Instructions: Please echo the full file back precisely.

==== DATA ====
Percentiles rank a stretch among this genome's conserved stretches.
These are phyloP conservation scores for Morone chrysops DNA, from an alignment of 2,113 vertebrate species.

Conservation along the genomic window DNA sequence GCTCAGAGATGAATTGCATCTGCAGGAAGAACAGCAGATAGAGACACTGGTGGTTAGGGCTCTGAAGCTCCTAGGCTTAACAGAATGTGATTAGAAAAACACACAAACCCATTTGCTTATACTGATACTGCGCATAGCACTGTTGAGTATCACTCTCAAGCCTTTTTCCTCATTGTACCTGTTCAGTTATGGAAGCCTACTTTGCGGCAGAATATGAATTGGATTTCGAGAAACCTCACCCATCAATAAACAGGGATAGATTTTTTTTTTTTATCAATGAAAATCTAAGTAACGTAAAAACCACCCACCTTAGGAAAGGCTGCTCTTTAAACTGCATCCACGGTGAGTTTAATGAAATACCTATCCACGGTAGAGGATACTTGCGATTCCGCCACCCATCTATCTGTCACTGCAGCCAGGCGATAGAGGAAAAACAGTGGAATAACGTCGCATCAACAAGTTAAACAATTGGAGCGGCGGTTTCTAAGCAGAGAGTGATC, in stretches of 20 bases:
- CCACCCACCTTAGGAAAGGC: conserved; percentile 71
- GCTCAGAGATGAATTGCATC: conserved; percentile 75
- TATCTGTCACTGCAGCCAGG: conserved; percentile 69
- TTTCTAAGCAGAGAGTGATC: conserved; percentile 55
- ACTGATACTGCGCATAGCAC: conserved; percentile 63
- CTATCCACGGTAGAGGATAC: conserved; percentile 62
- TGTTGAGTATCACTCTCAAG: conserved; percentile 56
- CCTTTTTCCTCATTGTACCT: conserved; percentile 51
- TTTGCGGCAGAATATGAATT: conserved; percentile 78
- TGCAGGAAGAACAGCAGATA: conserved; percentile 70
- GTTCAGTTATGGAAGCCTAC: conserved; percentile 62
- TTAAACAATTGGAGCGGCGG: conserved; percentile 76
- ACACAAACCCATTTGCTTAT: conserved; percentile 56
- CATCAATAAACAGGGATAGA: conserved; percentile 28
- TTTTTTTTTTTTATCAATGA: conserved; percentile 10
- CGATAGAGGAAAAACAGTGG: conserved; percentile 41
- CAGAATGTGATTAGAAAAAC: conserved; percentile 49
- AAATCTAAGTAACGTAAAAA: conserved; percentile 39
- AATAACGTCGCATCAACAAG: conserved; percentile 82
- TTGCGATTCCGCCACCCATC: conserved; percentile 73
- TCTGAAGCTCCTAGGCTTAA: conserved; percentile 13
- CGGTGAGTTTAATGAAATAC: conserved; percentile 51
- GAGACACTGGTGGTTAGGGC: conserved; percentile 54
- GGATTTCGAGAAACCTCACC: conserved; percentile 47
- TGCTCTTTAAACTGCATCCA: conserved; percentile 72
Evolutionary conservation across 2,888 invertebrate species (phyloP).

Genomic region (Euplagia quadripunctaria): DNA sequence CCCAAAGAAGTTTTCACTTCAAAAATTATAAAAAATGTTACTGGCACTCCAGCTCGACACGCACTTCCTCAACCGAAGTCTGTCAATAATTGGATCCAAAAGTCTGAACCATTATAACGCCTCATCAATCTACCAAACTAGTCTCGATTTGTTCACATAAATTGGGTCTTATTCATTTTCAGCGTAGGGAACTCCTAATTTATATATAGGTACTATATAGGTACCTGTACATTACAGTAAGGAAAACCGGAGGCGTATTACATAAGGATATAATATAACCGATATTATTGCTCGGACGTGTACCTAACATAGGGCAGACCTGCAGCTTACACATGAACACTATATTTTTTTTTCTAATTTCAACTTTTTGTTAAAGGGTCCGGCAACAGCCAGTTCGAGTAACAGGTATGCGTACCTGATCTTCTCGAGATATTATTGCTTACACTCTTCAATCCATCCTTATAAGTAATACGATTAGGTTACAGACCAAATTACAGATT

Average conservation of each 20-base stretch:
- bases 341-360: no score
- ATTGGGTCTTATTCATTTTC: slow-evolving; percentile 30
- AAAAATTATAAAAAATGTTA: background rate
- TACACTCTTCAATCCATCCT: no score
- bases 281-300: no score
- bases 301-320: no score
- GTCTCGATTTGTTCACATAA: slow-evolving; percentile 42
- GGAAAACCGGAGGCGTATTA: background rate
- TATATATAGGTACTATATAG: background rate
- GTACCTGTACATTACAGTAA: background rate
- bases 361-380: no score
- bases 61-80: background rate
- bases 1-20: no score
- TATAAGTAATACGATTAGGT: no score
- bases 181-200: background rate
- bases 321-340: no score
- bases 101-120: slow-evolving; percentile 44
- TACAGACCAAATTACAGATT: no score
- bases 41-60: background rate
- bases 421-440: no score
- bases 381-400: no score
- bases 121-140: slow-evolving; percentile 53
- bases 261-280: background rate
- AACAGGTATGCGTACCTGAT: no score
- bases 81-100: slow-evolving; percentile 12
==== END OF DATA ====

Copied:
Percentiles rank a stretch among this genome's conserved stretches.
These are phyloP conservation scores for Morone chrysops DNA, from an alignment of 2,113 vertebrate species.

Conservation along the genomic window DNA sequence GCTCAGAGATGAATTGCATCTGCAGGAAGAACAGCAGATAGAGACACTGGTGGTTAGGGCTCTGAAGCTCCTAGGCTTAACAGAATGTGATTAGAAAAACACACAAACCCATTTGCTTATACTGATACTGCGCATAGCACTGTTGAGTATCACTCTCAAGCCTTTTTCCTCATTGTACCTGTTCAGTTATGGAAGCCTACTTTGCGGCAGAATATGAATTGGATTTCGAGAAACCTCACCCATCAATAAACAGGGATAGATTTTTTTTTTTTATCAATGAAAATCTAAGTAACGTAAAAACCACCCACCTTAGGAAAGGCTGCTCTTTAAACTGCATCCACGGTGAGTTTAATGAAATACCTATCCACGGTAGAGGATACTTGCGATTCCGCCACCCATCTATCTGTCACTGCAGCCAGGCGATAGAGGAAAAACAGTGGAATAACGTCGCATCAACAAGTTAAACAATTGGAGCGGCGGTTTCTAAGCAGAGAGTGATC, in stretches of 20 bases:
- CCACCCACCTTAGGAAAGGC: conserved; percentile 71
- GCTCAGAGATGAATTGCATC: conserved; percentile 75
- TATCTGTCACTGCAGCCAGG: conserved; percentile 69
- TTTCTAAGCAGAGAGTGATC: conserved; percentile 55
- ACTGATACTGCGCATAGCAC: conserved; percentile 63
- CTATCCACGGTAGAGGATAC: conserved; percentile 62
- TGTTGAGTATCACTCTCAAG: conserved; percentile 56
- CCTTTTTCCTCATTGTACCT: conserved; percentile 51
- TTTGCGGCAGAATATGAATT: conserved; percentile 78
- TGCAGGAAGAACAGCAGATA: conserved; percentile 70
- GTTCAGTTATGGAAGCCTAC: conserved; percentile 62
- TTAAACAATTGGAGCGGCGG: conserved; percentile 76
- ACACAAACCCATTTGCTTAT: conserved; percentile 56
- CATCAATAAACAGGGATAGA: conserved; percentile 28
- TTTTTTTTTTTTATCAATGA: conserved; percentile 10
- CGATAGAGGAAAAACAGTGG: conserved; percentile 41
- CAGAATGTGATTAGAAAAAC: conserved; percentile 49
- AAATCTAAGTAACGTAAAAA: conserved; percentile 39
- AATAACGTCGCATCAACAAG: conserved; percentile 82
- TTGCGATTCCGCCACCCATC: conserved; percentile 73
- TCTGAAGCTCCTAGGCTTAA: conserved; percentile 13
- CGGTGAGTTTAATGAAATAC: conserved; percentile 51
- GAGACACTGGTGGTTAGGGC: conserved; percentile 54
- GGATTTCGAGAAACCTCACC: conserved; percentile 47
- TGCTCTTTAAACTGCATCCA: conserved; percentile 72
Evolutionary conservation across 2,888 invertebrate species (phyloP).

Genomic region (Euplagia quadripunctaria): DNA sequence CCCAAAGAAGTTTTCACTTCAAAAATTATAAAAAATGTTACTGGCACTCCAGCTCGACACGCACTTCCTCAACCGAAGTCTGTCAATAATTGGATCCAAAAGTCTGAACCATTATAACGCCTCATCAATCTACCAAACTAGTCTCGATTTGTTCACATAAATTGGGTCTTATTCATTTTCAGCGTAGGGAACTCCTAATTTATATATAGGTACTATATAGGTACCTGTACATTACAGTAAGGAAAACCGGAGGCGTATTACATAAGGATATAATATAACCGATATTATTGCTCGGACGTGTACCTAACATAGGGCAGACCTGCAGCTTACACATGAACACTATATTTTTTTTTCTAATTTCAACTTTTTGTTAAAGGGTCCGGCAACAGCCAGTTCGAGTAACAGGTATGCGTACCTGATCTTCTCGAGATATTATTGCTTACACTCTTCAATCCATCCTTATAAGTAATACGATTAGGTTACAGACCAAATTACAGATT

Average conservation of each 20-base stretch:
- bases 341-360: no score
- ATTGGGTCTTATTCATTTTC: slow-evolving; percentile 30
- AAAAATTATAAAAAATGTTA: background rate
- TACACTCTTCAATCCATCCT: no score
- bases 281-300: no score
- bases 301-320: no score
- GTCTCGATTTGTTCACATAA: slow-evolving; percentile 42
- GGAAAACCGGAGGCGTATTA: background rate
- TATATATAGGTACTATATAG: background rate
- GTACCTGTACATTACAGTAA: background rate
- bases 361-380: no score
- bases 61-80: background rate
- bases 1-20: no score
- TATAAGTAATACGATTAGGT: no score
- bases 181-200: background rate
- bases 321-340: no score
- bases 101-120: slow-evolving; percentile 44
- TACAGACCAAATTACAGATT: no score
- bases 41-60: background rate
- bases 421-440: no score
- bases 381-400: no score
- bases 121-140: slow-evolving; percentile 53
- bases 261-280: background rate
- AACAGGTATGCGTACCTGAT: no score
- bases 81-100: slow-evolving; percentile 12